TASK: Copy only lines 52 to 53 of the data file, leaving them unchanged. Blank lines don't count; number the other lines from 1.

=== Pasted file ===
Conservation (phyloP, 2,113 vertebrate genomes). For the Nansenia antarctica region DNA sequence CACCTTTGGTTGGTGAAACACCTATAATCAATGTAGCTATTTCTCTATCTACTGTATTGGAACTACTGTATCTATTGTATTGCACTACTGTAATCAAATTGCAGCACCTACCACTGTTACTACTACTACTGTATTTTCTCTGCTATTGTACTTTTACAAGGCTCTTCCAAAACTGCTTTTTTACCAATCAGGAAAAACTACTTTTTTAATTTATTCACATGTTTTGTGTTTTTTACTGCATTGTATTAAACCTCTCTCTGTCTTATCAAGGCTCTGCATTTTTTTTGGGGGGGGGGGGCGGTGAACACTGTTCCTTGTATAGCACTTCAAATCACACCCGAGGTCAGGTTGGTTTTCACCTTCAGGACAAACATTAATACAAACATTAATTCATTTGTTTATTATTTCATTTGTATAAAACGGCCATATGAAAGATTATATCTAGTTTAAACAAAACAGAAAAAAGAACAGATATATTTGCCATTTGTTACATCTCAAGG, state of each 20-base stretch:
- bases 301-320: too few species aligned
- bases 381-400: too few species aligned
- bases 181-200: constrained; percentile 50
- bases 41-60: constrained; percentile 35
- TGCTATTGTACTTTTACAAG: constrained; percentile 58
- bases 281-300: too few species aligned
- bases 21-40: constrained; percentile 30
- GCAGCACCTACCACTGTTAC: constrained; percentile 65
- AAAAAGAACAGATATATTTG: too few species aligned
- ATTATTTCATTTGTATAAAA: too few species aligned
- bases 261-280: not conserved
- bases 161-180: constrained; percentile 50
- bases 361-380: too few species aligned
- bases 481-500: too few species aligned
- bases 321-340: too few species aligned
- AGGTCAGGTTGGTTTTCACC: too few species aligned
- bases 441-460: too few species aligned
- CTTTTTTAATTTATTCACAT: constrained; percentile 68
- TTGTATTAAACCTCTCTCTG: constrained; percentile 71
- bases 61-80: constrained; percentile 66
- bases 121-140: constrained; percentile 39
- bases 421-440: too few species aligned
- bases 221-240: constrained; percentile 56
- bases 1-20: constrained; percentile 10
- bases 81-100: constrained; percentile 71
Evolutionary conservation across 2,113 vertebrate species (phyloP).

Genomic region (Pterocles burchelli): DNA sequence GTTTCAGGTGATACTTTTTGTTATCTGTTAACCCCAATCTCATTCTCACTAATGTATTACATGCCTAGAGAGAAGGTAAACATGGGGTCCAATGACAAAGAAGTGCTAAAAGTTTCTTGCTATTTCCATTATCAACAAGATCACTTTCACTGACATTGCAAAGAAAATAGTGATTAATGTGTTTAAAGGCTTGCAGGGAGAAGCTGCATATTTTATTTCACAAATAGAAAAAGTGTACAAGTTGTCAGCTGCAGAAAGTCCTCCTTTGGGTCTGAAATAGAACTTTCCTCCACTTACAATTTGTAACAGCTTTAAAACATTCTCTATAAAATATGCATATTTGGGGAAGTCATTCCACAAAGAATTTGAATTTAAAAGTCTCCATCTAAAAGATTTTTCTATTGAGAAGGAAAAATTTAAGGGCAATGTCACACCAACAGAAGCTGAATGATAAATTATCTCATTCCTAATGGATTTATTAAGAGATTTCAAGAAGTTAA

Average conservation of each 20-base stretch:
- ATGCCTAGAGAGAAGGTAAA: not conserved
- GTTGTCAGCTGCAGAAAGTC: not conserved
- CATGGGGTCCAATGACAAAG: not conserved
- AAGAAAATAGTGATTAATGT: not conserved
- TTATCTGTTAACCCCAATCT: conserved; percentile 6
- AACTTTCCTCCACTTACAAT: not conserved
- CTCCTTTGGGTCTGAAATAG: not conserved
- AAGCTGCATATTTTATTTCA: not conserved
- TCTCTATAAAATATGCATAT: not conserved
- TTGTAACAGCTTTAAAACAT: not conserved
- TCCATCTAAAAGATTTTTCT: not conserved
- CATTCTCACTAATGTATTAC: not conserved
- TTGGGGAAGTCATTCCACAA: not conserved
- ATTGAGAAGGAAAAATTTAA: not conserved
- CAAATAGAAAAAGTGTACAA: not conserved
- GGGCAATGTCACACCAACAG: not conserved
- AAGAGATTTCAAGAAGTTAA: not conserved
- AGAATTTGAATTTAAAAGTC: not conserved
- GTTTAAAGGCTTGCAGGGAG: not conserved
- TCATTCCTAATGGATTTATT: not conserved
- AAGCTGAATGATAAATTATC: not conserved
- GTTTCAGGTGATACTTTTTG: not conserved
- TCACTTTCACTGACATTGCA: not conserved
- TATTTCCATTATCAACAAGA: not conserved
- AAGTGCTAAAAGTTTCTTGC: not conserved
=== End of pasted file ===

- TCACTTTCACTGACATTGCA: not conserved
- TATTTCCATTATCAACAAGA: not conserved